There are several studies supporting the contention that conditions that dampen systemic immunity contribute to the accelerated progression of neurodegenerative diseases. Studies using immune-compromised mice have demonstrated that CD4+ T cells are specifically involved in multiple aspects of brain function, including microglia maturation53, adult hippocampal neurogenesis10, spatial navigation54, and emotional behavior55. Here we found reduced naive cells and increased TEMs and FOXP3+ Tregs in the splenic CD4+ T-cell compartment of HFD-fed 5xFAD mice. These changes mirror those occurring with immune aging in mice and humans45,46,47,56. Furthermore, we found increased proportions of exhausted CD4+ TEMs. Overall, our results are in line with studies on peripheral blood from human AD patients showing reduced CD4+ naive T cells and increased CD4+ TEMs57,58, and with the recent report of AD-associated increased PD-L1 expression in several circulating T effector-cell subsets, including CD4+ cells59. Findings on the proportions or the immune-suppressive capacity of circulating CD4+ Tregs in human AD patients are contradictory, with studies reporting increase, decrease, or no change58,60,61,62,63,64,65,66. Studies in AD mouse models demonstrated that homing of CD4+ Tregs to the brain is associated with disease amelioration20,67. However, the contribution of Tregs to withstanding chronic neurodegeneration might depend on their location (i.e. whether they are in the brain or in the periphery) and disease stage. This could explain the apparent contradiction of independent studies in AD mouse models showing, on the one hand, that early and repeated depletion of Tregs is detrimental68,69, whereas on the other hand, late and transient depletion promotes their homing into the brain and disease amelioration20. It is therefore conceivable that the increase of CD4+ Tregs in HFD-fed 5xFAD mice might initially reflect the attempt to restrain peripheral inflammation due to the concomitant expansion of T effector cells55,66. However, in the long term, persistently high levels of CD4+ Tregs in the periphery might interfere with the brain’s ability to recruit reparatory immune cells, such as bone marrow-derived myeloid cells as well as Tregs7,20,67,70,71,72,73.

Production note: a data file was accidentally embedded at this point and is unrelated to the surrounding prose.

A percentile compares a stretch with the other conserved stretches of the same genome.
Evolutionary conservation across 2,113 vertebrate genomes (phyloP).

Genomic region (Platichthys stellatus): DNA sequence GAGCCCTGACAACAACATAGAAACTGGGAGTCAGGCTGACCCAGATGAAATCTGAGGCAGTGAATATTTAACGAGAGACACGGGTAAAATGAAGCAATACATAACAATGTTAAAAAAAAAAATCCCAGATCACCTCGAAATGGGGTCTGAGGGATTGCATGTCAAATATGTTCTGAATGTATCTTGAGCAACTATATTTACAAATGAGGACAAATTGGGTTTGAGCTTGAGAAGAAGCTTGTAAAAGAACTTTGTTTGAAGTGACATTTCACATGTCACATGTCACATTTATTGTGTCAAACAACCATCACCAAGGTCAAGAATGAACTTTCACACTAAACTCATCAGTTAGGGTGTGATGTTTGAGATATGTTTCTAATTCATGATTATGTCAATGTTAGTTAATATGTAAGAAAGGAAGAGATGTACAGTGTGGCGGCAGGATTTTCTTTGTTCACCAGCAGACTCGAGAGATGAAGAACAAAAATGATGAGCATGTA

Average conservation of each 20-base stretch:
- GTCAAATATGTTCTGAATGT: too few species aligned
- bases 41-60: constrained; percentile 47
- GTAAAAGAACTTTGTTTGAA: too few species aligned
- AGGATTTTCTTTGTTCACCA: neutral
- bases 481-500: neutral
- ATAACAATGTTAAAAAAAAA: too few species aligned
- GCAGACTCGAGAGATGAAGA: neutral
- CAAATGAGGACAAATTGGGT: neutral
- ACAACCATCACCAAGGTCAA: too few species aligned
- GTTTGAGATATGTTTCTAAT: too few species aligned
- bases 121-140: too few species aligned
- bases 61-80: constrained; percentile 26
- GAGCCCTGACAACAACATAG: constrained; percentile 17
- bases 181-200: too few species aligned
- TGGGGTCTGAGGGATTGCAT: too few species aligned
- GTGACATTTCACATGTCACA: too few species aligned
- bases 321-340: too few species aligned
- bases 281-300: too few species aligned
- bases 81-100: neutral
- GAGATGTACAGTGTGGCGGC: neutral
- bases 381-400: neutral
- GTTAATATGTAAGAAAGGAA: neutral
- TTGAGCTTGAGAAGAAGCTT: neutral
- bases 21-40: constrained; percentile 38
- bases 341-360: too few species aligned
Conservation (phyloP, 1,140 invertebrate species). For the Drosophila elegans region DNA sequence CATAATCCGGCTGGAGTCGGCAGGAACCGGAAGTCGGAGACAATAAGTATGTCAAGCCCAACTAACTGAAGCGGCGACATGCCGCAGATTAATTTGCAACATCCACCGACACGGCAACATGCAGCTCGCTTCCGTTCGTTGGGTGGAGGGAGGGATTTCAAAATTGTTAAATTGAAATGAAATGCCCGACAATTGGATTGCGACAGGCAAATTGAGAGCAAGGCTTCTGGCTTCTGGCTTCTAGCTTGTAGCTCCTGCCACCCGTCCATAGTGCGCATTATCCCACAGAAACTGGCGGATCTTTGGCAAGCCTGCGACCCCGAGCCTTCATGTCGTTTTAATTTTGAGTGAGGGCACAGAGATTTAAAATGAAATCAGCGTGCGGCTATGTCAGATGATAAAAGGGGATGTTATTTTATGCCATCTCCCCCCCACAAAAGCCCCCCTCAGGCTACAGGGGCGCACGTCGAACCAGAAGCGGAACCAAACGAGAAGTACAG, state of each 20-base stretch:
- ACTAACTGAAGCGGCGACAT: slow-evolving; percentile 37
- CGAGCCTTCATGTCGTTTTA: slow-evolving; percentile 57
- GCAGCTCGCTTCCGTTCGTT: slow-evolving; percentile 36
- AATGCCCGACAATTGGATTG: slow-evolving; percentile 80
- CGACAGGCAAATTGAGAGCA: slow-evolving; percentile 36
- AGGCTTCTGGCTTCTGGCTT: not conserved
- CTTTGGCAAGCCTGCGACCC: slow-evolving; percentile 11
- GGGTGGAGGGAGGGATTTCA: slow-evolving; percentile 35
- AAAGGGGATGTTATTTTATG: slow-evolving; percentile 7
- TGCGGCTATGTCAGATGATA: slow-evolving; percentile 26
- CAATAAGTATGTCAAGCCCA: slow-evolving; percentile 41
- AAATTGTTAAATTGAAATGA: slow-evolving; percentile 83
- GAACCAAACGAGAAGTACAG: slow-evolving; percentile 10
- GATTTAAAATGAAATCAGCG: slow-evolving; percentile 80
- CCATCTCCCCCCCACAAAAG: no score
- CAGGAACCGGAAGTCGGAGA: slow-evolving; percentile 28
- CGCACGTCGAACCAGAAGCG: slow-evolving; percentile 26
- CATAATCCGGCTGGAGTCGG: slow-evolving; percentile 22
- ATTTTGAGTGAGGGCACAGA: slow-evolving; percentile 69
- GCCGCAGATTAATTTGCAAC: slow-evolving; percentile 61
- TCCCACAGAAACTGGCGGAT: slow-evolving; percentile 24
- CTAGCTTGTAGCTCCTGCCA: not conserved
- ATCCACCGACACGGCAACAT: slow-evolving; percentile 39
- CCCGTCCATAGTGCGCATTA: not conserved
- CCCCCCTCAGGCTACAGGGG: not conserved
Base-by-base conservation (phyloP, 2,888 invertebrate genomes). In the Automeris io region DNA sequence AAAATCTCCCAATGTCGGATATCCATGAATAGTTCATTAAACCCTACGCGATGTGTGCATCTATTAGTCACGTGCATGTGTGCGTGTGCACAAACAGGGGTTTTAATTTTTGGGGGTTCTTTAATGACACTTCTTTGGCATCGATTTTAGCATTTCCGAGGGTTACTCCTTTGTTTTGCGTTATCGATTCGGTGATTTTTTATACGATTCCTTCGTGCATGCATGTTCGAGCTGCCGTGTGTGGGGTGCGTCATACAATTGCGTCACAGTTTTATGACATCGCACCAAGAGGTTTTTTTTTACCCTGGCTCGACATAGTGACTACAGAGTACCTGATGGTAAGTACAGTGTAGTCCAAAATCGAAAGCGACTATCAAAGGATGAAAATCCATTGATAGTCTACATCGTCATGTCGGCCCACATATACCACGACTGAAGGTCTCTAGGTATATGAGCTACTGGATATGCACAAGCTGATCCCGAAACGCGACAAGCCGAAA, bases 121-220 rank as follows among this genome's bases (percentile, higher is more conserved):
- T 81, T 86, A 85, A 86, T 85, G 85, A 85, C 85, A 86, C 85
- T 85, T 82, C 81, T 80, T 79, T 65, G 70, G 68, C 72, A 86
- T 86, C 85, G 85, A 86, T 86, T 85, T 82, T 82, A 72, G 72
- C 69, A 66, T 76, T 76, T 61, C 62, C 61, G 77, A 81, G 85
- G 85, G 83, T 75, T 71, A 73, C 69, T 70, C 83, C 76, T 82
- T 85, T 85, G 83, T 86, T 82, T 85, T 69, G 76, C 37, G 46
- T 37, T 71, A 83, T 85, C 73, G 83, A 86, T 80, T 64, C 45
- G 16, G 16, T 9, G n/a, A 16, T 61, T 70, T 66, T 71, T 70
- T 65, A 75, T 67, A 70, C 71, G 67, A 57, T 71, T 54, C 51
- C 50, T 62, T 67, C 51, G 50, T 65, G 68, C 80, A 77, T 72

Upon metabolite profiling, we identified free NANA as the diet-associated metabolite in the circulation that displayed the strongest association with both the decline of recognition memory and the elevation of splenic Tregs levels in HFD-fed 5xFAD mice. Since we did not test non-polar metabolites, we cannot rule out the possibility that additional HFD-related metabolites may have effects on disease manifestations. Our data suggest that neuraminidase Neu1-expressing macrophages in the VAT may be a putative source of NANA in obesity. Our findings are in line with previous reports of increased NEU1 enzymatic activity in the VAT of two strains of obese mice74 and attenuated weight gain and VAT inflammation in mice with diet-induced obesity treated with a pan-neuraminidase inhibitor75. Neu1 expression is required during monocyte-to-macrophage differentiation and for macrophage activation and phagocytosis76,77,78. Therefore, accumulation of Neu1-expressing VAT macrophages in obesity may contribute to chronic local inflammation, which may in turn negatively affect systemic immunity. Although we cannot rule out the possibility that NANA had direct effects on the brain, for example via microglia or astrocytes, as previously reported for other metabolites79,80, the amount of free NANA in the hippocampus was comparable across diet and genotype groups.